User Interface Privilege Isolation

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User Interface Privilege Isolation (UIPI) is a technology introduced in Windows NT 6.0 to combat shatter attack exploits. By making use of Mandatory Integrity Control, it prevents processes with a lower "integrity level" (IL) from sending messages to higher IL processes (except for a very specific set of UI messages).[1] Window messages are designed to communicate user action to processes; however they can be used to run arbitrary code in the receiving process' context. This can be used by a malicious low IL process to run arbitrary code in the context of a higher IL process, which constitutes an unauthorized privilege escalation. By restricting access to some vectors for code execution and data injection, UIPI can mitigate these kinds of attacks.[2]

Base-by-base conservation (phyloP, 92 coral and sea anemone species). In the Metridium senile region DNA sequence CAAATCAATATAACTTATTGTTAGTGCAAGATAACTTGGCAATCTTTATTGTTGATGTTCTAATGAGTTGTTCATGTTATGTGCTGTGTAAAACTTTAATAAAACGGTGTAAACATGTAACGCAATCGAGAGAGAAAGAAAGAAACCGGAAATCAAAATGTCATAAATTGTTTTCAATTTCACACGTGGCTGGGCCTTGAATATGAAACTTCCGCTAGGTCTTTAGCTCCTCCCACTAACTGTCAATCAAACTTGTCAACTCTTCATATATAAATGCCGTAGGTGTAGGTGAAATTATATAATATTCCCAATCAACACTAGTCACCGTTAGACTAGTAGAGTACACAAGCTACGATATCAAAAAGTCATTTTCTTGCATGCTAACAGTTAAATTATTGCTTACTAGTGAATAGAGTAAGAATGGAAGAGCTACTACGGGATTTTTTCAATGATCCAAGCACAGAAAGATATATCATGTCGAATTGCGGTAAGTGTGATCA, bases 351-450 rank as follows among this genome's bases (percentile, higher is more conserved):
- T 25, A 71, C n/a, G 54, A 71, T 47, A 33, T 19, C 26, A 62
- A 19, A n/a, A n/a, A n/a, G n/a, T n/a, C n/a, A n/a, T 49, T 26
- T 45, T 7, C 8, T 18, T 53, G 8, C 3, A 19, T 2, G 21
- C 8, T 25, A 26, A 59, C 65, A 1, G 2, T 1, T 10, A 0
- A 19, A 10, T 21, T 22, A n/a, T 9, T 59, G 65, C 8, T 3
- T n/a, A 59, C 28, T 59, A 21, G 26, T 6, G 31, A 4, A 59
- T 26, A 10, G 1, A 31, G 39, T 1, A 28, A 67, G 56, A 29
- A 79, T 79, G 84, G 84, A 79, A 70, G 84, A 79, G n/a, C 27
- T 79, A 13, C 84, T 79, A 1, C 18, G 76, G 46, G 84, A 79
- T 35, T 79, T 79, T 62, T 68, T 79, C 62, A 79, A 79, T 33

UIPI, and Mandatory Integrity Control more generally, is not a security boundary. It does not aim to protect against all shatter attacks. UI Accessibility Applications can bypass UIPI by setting their "uiAccess" value to TRUE as part of their manifest file. This requires the application to be in the Program Files or Windows directory, as well as to be signed by a valid code signing authority, but these requirements can still be met by malware. Additionally, some messages are still allowed through, such as WM_KEYDOWN, which allows a lower IL process to drive input to an elevated command prompt. Finally, the function ChangeWindowMessageFilter allows a medium IL process to change the messages that a high IL process can receive from a lower IL process.[3] This effectively allows bypassing UIPI from processes other than those run in low IL (e.g. Internet Explorer).

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